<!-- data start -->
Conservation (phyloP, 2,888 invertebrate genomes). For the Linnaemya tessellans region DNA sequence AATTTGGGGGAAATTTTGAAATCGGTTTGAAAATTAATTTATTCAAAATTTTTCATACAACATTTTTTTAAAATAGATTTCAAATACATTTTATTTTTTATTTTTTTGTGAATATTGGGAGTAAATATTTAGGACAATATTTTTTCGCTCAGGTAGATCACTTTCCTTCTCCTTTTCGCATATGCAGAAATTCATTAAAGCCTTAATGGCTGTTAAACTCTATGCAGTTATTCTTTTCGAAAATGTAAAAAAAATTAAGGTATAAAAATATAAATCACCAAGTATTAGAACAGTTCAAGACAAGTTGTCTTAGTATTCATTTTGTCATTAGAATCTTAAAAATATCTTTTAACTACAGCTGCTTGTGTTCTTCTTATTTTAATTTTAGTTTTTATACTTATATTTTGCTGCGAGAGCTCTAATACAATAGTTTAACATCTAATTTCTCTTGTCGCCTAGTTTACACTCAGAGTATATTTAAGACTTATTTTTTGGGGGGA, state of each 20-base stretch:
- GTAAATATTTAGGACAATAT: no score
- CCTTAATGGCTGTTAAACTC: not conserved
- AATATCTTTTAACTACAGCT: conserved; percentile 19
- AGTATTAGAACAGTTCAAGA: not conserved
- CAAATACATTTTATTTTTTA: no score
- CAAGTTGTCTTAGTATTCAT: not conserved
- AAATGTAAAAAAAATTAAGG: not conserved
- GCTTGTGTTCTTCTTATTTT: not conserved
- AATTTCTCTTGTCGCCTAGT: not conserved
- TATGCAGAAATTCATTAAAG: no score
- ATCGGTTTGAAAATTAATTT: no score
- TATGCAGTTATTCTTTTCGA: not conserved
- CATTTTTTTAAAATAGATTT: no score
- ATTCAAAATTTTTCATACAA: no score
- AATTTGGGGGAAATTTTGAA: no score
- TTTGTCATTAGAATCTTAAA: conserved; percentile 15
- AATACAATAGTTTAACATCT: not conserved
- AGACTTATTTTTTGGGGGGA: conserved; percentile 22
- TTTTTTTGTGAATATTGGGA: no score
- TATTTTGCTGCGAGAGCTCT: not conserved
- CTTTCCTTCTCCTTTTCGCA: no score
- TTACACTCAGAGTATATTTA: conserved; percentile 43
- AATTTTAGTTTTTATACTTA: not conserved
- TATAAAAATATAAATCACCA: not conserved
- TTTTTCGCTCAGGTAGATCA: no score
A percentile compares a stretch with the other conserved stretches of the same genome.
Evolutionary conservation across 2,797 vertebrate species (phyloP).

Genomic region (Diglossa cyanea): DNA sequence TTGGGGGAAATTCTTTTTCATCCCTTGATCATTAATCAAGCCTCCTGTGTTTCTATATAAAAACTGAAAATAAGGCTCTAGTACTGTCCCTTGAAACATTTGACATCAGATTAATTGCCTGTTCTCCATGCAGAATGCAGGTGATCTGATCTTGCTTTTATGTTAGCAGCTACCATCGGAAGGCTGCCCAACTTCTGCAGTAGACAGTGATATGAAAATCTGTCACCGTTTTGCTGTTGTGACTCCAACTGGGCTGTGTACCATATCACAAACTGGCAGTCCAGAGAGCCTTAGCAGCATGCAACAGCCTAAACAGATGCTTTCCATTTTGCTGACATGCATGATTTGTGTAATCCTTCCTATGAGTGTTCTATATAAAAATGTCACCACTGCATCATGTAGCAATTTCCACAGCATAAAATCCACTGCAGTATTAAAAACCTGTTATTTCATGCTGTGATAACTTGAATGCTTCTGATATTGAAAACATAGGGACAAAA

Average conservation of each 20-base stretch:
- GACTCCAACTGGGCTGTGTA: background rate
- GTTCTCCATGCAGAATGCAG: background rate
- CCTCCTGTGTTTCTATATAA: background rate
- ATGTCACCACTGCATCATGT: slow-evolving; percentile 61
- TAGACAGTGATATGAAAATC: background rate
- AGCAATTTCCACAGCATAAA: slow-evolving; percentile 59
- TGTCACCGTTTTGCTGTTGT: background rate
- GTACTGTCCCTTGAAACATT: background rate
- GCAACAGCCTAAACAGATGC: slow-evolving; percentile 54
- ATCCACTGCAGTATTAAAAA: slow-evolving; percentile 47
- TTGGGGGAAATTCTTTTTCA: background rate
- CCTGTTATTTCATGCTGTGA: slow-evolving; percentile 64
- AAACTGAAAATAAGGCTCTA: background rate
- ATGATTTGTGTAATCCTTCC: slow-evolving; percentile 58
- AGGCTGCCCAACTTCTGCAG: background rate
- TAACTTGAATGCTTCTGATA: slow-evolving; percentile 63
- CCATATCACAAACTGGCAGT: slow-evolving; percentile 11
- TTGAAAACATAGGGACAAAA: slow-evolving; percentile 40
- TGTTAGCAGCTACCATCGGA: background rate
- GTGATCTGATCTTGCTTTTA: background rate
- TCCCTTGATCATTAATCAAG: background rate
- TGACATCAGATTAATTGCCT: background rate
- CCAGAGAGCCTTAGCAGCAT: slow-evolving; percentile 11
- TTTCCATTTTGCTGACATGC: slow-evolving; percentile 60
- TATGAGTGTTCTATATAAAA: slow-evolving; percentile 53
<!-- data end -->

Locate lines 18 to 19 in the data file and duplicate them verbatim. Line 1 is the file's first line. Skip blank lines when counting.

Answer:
- AATACAATAGTTTAACATCT: not conserved
- AGACTTATTTTTTGGGGGGA: conserved; percentile 22